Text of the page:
The library and the guesthouse are situated in an idyllic spot. The rural tranquillity is only disturbed by the sound of birds, which continues all day. Yesterday morning I noticed Vinck walking over to the rose bushes and watched him cautiously cut a few roses and smell them. Now they stand in a small vase, spreading a soft, sweet smell.
But there is always a flipside. Three years ago the mission post was attacked. There was shooting, and the sisters house was plundered. Vinck spent fearful hours hiding in the woods, together with his secretary. Last year the mission had to be abandoned when Mobutu’s reign was coming to an end. The mission was left unguarded for some months. On return everything appeared to be intact, although there was a lot of damage. The local people had buried everything under ground. Every machine, many papers, everything they thought to be valuable.
I ask him if his surroundings still think of Vincks work as slightly useless, and whether that is a threat to his work. ‘It has become clear to our confrères from Congo that the Centre Aequatoria is one of the few good things in this field, in this country. It has become a prestige project. They are the first to defend us.’ But obstacles remain, and of much the same nature as the one Father Hulstaert ran into.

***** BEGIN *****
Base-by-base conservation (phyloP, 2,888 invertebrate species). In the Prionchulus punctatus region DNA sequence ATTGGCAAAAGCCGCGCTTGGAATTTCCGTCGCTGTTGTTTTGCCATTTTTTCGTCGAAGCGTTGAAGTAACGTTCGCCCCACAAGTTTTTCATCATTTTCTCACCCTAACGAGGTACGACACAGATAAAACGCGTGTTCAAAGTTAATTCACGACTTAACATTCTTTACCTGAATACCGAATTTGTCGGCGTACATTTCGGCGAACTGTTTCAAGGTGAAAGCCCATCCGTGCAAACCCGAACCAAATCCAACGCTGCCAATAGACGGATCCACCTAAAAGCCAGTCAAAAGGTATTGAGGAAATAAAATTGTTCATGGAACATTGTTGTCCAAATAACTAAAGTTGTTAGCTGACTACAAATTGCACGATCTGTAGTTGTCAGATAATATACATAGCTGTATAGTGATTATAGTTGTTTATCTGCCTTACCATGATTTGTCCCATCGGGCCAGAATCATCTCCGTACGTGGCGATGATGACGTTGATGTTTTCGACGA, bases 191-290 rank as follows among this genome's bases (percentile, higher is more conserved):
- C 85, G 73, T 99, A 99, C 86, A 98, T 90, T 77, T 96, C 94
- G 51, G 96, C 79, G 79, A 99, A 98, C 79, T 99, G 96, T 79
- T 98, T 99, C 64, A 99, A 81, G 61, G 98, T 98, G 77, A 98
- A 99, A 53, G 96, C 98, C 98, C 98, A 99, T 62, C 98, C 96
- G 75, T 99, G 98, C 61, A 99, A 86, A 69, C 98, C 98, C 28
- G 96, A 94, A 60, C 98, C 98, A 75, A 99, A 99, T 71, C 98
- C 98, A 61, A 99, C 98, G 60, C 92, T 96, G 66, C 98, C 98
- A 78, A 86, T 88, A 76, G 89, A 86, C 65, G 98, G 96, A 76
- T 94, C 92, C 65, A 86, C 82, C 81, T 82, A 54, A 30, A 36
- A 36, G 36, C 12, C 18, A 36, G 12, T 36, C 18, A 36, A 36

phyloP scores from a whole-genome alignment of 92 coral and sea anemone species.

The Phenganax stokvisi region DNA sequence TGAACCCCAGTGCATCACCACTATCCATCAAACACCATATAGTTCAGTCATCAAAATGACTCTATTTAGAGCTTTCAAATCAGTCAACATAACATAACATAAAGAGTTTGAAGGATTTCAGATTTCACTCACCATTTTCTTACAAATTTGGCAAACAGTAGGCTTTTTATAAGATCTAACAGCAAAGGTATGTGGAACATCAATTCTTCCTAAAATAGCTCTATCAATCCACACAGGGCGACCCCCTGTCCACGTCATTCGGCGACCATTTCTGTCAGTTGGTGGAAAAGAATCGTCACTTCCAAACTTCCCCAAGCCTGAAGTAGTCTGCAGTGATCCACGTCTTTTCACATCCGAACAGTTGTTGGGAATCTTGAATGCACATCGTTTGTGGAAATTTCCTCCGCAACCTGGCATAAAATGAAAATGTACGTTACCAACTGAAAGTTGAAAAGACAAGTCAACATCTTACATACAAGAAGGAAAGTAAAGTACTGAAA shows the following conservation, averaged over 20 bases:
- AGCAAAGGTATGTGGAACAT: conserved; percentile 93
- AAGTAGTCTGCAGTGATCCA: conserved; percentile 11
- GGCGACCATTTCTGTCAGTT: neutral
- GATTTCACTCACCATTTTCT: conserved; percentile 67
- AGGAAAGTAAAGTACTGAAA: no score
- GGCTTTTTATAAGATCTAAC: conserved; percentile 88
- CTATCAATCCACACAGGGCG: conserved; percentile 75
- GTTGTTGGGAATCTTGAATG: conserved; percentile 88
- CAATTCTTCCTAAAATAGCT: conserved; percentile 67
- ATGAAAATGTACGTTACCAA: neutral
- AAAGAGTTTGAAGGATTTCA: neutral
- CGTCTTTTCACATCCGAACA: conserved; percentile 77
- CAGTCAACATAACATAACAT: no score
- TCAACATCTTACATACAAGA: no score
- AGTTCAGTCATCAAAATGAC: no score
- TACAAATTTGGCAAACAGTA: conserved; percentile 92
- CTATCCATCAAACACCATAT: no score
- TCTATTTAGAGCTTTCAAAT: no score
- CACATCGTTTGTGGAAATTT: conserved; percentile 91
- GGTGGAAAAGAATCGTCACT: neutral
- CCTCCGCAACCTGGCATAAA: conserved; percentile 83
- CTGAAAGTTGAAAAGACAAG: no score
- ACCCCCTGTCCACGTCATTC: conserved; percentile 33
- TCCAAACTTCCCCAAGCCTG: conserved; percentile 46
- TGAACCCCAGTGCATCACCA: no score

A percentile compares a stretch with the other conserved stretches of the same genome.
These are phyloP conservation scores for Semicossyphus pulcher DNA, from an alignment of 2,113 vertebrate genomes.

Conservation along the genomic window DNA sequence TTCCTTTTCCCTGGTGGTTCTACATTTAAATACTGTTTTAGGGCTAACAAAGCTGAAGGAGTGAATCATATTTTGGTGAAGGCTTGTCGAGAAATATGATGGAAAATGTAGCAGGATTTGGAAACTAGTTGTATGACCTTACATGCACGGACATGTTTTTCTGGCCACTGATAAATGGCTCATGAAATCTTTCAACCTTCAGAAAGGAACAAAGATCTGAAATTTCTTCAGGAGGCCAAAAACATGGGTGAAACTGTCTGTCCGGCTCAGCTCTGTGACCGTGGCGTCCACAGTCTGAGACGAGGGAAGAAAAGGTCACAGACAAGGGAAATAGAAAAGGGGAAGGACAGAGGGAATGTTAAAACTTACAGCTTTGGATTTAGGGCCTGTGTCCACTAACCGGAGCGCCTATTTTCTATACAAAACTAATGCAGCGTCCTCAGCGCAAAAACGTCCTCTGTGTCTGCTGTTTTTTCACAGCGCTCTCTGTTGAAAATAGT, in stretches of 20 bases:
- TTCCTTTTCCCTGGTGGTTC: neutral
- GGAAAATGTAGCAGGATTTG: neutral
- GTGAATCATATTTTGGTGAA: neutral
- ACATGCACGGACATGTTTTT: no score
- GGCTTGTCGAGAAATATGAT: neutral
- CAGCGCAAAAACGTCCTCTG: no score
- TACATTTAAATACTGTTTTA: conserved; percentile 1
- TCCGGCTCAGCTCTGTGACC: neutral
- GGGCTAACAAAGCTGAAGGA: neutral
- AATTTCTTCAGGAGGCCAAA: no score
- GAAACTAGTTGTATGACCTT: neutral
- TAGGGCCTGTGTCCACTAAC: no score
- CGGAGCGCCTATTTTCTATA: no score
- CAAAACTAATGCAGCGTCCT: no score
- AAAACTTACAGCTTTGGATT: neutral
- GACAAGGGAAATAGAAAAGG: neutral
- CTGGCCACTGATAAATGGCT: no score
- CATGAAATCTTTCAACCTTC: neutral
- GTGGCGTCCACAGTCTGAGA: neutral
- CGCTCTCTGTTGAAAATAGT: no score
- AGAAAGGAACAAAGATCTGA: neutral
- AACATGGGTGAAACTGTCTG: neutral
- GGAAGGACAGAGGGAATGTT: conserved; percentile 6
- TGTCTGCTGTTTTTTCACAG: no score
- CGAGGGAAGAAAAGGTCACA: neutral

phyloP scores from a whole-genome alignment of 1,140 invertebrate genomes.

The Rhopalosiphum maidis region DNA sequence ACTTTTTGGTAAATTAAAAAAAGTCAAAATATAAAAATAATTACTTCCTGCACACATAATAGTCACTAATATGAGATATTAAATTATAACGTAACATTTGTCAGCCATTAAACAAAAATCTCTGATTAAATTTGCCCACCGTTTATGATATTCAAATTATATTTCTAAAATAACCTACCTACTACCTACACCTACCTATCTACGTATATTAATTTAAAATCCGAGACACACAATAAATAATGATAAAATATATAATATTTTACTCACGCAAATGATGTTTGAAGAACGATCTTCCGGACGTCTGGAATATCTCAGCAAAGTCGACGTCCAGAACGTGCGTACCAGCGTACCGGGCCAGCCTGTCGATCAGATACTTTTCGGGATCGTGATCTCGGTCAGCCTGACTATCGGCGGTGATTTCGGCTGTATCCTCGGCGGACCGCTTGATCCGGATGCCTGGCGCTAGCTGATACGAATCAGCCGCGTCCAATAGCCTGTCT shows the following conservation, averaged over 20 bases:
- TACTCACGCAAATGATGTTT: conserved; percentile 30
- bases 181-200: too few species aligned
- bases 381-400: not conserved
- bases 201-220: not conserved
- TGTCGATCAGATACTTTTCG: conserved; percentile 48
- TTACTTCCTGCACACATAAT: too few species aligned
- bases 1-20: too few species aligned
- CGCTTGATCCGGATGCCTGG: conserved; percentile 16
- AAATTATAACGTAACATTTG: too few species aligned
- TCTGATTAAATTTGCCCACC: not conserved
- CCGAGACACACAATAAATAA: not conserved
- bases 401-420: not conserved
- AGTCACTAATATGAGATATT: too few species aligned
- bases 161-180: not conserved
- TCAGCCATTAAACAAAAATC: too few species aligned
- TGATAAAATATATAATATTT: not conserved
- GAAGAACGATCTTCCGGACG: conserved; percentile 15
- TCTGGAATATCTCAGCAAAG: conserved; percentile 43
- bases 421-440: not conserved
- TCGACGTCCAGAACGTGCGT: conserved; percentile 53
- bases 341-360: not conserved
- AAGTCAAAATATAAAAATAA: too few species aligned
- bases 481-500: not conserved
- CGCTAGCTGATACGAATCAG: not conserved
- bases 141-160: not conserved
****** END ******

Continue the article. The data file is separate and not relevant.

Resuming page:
The last evening of my stay we sit at the table, beer in front of us, and I ask Vinck if he is content with his work in Centre Aequatoria. ‘Considering the problems we had, yes, definitely. Of course I would want things to be ten times better. My wish would be one million dollars.’ Then what? Vinck smiles, but recites a wish list without hesitation. Books, many books and magazines would be bought. And a computer. ‘Then we would go online with our own homepage. I’d double the income of my staff. And I would organise summer schools, at least twice a year, for 14 days. For the mission I would buy a new car, and for myself a new bike.’
Reveries of a solitary walker, or profession of faith of a Savoyard vicar?
12,5 years have passed since I visited the library in Bamanya. Father dr. Honoré Vinck (MSC) has been living in Flanders for years now, but the library still exists. It is open for business three days a week. The future of Centre Aequatoria is uncertain, but that goes for many things in Congo.
The last issue of Annales Aequatoria has been published in January 2011 and with it Honoré Vinck ends a chapter of his working life.
As a tribute to his work RQ republishes this story about his Centre Aequatoria.